I have been using the L.O.C method for years now and have seen nothing but positive results.  My hair has grown thick and shiny from using this method.  It also helps me narrow down what I buy and use. One thing I would suggest is to change your products one at a time.  Do not buy a new oil, leave in, and cream and then try them all at once.  You want to be able to identify what works and what doesn’t work for your hair.

Never Again

This is a list of hair-related things I have tried and stopped using.

The mousse I tried was TRESemme’s Flawless Curls Mousse and it did nothing but dry my hair out.  I tried it because I wanted something with good hold while I was on a trip to Minnesota.  My hair did hold but when I washed it out, my hair felt stripped!  I was actually scared the mousse did something permanent to my hair (it didn’t).

The Cantu Brand
There is really nothing wrong with Cantu except that it is white-owned.  Why should I give my money to them when there’s other black-owned brands like Shea Moisture or Miss Jessie’s?  The reason why I am picky about them is because the line is tailored specifically to natural hair and not just “curls” or “waves”.  I feel as though they are just joining the bandwagon to make money off of us.

Flat Iron
There’s no point.  The heat-damage risk is high.  You don’t want to put the temperature too high to damage your hair but put it too low and your hair will frizz back up in 5 minutes.  I actually do not even own a flat iron.

My hair was easier to manage for a while and then all hell broke loose.  My hair was thirsty and my curls were so uneven.  The way hair reacts to texturizers is unpredictable.  If it uniformly loosened my curls, I wouldn’t have much of an issue with it.  However, the burden that I have officially left the “natural world” was heavy and I felt as though I betrayed myself as a black woman.  Side Note: Even if they did make a texturizer that uniformly loosened curls – I wouldn’t use it.  I would never use another chemical on my hair.

Hair Dye/Bleach
I am a very low-maintenance person.  Root touch-ups and extra deep conditioning was not a top priority on my “to do” list.  Also, the bleach damaged my hair a lot.  It made it dry and frizzy.  The damage was much more noticeable when I started to let my hair grow out.  The difference in health between my non-bleach and bleach hair was insane.

Shaved Sides
Yes, I used to shave the sides of my head back in the hipster years of 2011-2013.  Shaving my hair gave my hair less volume and it also limited my hairstyles.  Back to the low-maintenance thing, it became tiring when I had to reshave my hair every 3 weeks or so.

Protective Styling
I know right?!  Protective styling?!  Well for me it takes way too much time and money.  I am not going to sit down for 3 hours and put twists in my hair or pay someone to do it for me.  I also like having my hair out too much for me to put it away.  I feel like my hair is healthy enough to where it doesn’t need to be kept away (I may regret this later).

Hair Salons
Nah fam.  Just nah.  Too many horror stories.  Too much money.

No Poo Shampoo
This is specifically speaking about the DevaCurl line.  It was such an odd experience trying to “cleanse” my hair with no suds or bubbles.  It felt like I needed to use so much of the product that was already expensive.  My hair felt clean but at the same time it didn’t.

“My natural hair isn’t curling up!”

Yes – I am talking about frizzy, limp, undefined curls.  Every natural’s worst nightmare.  First, let me knock out the two bad habits that may be the reason for the lack of definition.

  1. Heat – When women go natural, they think their hair is stronger than ever and nothing can stop it.  WRONG!  Heat is a natural hair girl’s worst enemy.  It’s so notorious for damage that Youtubers make “Watch My Hair Revert” videos to show users that their hair either did or did not get heat damage while going from straight to curly.  Heat damage is caused in many different ways from blow-drying to just being out in the sun.  Heat damage is irreversible.  There is no special conditioner that will make your curls revert.  Heat-damaged curls hang limper and straighter which can be an eye-sore in a head full of curly hair.  The only way to get rid of it – cut the damaged part out.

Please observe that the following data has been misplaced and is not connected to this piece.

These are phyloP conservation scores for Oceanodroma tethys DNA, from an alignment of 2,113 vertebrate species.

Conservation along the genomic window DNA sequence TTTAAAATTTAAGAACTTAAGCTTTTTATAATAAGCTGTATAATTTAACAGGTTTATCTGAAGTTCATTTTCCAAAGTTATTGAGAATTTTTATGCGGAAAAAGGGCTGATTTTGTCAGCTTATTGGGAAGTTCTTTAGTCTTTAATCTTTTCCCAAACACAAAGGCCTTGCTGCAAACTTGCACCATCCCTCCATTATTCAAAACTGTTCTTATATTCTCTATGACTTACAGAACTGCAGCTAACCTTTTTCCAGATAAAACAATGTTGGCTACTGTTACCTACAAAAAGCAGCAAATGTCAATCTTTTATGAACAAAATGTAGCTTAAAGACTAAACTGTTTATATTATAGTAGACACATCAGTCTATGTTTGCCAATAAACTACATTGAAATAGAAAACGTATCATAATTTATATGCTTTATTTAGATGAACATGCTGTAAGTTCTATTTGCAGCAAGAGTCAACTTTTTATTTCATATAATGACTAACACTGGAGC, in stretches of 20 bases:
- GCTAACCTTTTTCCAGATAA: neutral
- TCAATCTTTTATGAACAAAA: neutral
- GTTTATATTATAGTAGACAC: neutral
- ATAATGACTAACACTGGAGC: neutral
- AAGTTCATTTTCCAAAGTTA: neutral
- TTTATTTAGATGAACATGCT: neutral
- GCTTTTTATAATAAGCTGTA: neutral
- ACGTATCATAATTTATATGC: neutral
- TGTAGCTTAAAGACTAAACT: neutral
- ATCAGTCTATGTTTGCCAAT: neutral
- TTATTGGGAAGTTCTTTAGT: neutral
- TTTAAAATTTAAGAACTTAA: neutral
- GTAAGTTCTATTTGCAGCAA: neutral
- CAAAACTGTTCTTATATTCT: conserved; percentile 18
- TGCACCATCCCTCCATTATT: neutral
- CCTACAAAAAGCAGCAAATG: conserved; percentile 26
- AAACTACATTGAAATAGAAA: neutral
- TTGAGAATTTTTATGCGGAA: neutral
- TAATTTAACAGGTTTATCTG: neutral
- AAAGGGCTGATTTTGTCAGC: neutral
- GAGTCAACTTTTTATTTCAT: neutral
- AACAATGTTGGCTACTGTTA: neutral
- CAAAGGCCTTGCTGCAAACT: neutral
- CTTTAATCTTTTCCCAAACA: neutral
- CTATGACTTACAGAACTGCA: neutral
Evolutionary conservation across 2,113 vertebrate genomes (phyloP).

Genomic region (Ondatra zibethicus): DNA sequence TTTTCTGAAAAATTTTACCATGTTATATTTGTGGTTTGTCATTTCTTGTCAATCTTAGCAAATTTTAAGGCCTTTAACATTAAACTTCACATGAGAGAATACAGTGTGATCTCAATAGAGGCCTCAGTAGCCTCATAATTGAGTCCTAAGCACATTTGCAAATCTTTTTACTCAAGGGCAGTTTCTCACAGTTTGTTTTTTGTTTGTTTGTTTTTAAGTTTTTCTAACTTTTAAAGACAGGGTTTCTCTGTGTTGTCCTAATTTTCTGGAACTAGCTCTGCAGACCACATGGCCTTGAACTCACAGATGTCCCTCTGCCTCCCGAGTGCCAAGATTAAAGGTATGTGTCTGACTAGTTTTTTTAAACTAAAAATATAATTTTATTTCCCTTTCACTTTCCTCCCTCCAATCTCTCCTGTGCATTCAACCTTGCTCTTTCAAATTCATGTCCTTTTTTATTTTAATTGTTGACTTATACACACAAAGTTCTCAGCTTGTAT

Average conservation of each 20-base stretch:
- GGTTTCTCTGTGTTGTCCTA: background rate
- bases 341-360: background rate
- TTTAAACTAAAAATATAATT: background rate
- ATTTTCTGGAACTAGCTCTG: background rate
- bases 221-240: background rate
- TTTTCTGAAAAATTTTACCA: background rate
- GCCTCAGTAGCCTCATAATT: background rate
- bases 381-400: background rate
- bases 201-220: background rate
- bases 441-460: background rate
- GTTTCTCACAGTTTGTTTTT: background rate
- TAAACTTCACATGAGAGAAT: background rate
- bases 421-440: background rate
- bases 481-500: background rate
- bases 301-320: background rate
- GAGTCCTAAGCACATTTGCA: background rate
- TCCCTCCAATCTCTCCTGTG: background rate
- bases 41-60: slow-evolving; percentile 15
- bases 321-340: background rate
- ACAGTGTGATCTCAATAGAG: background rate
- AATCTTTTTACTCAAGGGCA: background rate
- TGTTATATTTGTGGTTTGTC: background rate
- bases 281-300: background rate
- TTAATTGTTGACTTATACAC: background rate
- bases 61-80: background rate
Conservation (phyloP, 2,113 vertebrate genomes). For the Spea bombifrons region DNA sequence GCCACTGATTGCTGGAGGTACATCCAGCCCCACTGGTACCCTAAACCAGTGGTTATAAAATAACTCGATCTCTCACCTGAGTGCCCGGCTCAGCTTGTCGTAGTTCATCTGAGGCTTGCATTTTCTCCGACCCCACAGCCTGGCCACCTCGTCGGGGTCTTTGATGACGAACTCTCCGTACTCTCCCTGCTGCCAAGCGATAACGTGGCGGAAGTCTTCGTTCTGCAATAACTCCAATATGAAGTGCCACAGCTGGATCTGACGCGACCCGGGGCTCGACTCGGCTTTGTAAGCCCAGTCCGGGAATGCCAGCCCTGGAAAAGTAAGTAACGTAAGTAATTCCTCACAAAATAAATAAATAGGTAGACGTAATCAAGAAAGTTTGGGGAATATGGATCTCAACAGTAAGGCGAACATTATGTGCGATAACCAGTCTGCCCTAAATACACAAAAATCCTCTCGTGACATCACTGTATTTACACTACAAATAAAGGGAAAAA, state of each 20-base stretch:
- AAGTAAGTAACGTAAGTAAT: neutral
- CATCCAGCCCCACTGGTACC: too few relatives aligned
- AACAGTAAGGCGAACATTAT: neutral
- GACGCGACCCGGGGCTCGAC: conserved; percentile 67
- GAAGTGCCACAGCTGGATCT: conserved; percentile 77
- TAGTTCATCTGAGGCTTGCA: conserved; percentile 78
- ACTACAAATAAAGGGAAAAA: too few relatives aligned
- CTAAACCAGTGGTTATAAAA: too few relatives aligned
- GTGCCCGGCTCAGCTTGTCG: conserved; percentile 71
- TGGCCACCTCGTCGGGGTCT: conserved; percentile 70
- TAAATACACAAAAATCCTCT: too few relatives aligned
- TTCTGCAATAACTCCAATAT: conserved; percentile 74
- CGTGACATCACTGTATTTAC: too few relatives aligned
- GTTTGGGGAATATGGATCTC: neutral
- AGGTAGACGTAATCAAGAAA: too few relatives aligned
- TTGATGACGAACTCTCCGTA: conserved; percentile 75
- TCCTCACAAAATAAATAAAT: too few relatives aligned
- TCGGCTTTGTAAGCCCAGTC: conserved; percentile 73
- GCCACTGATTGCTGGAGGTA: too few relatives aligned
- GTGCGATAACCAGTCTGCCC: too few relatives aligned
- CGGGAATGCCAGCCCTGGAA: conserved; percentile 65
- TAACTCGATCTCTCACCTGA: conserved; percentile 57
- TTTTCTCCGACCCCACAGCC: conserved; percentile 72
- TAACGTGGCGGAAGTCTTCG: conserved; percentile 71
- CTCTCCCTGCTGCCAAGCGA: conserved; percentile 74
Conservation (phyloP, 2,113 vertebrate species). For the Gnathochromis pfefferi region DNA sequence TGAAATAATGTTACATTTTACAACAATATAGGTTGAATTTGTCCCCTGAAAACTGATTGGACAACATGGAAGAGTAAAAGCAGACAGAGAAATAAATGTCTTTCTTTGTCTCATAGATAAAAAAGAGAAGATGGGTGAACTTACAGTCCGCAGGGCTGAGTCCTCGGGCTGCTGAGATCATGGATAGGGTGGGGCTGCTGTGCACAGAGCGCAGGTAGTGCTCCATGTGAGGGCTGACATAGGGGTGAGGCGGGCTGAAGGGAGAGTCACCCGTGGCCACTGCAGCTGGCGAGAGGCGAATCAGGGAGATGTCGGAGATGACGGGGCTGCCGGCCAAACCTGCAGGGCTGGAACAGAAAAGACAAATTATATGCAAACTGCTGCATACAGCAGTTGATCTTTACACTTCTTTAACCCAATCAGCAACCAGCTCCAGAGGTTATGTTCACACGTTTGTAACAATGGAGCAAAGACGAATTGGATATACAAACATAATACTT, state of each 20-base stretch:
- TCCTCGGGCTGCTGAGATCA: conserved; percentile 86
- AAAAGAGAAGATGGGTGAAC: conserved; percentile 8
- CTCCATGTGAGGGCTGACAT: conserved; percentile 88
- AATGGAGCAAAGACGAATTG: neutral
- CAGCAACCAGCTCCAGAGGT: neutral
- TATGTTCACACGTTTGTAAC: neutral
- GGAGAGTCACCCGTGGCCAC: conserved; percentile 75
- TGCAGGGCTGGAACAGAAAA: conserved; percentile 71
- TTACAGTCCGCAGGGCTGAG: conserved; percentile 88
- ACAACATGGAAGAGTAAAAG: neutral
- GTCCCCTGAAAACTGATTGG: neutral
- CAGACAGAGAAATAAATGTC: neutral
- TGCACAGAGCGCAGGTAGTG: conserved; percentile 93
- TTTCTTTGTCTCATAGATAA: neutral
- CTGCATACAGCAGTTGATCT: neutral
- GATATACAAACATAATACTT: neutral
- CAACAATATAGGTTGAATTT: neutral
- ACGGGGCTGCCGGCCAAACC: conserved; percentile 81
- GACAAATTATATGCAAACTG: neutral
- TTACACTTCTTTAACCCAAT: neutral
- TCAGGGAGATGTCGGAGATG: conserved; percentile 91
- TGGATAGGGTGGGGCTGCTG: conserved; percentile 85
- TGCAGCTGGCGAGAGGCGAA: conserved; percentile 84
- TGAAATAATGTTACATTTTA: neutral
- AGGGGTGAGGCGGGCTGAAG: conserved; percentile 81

2. Bleach – Whenever you dye your hair a lighter color, you are using bleach.  Even if it’s an at-home box dye, there’s bleach in the product.  Bleach will make your hair dryer as it strips the outer layers of the hair – essentially leaving less pockets that moisture can sink into.  Bleach is permanent and cannot be fixed.  If you put black hair dye over bleached hair, eventually the black will fade and the brown/blonde color will show through.  The only way to get rid of it – cut the bleached part out.

Now that we have that out the way, let’s assume you have NO heat damage and your hair is not dyed to a lighter color.  You essentially have virgin, natural hair.  What else can you do?

  • Water – water is the best moisturizer for your hair.  If your hair feels dry, do not use “moisturizers” or oils.  Use water first THEN put those products in to seal in the water.
  • Gel/Thick Creams – If you want your hair defined, then you’ll need something with good hold.  If you use light-weight products then your hair will dry frizzier and bigger (which may not be a bad thing to some).  Find out what gels and creams work best for your hair type.
  • Deep Condition – Curls do not come out if they are not moisturized.  Deep conditioners soften curls and holds water in for longer as it leaves an oily coating on the hair.
  • Work with smaller sections – depending on the length and thickness of your hair, it may not good to work with all of your hair at once.  Part your hair in at least 4 sections and work with those sections individually.  Apply water through a spray bottle and while your hair is wet, apply the gels or creams of your choice.
  • Detangle, detangle, detangle – I can’t stress this enough!  Use a brush or wide tooth comb and really take time to get out all of the knots.  There’s no point in trying to define something that is tangled.  Make sure to detangle from the tip first then work your way up.
  • Trim – If you see some potential in your hair but it gets fuzzy towards the ends, it may be time for a trim.  Trim at least twice a year and only less than a half inch at a time.  Eliminating split-ends can make your hair look healthier.
  • Wash your hair – Eventually with all the product build up, your hair will actually get weighed down which can affect your curl pattern.  Lift the grease and dirt away with a clarifying shampoo, deep condition, and start over.


If you have been chasing curly hair ever since you have been natural with no results, your hair may not be curly.  Not everyone’s hair has a curl.  Some may be on the wavy side while others may have a zig-zag pattern.  Some may have all of the above!  Embrace what you have.  However, it is possible to define whatever you have still following the tips above.  Curls are not natural for everyone.  “Natural hair” does not mean “curly hair”.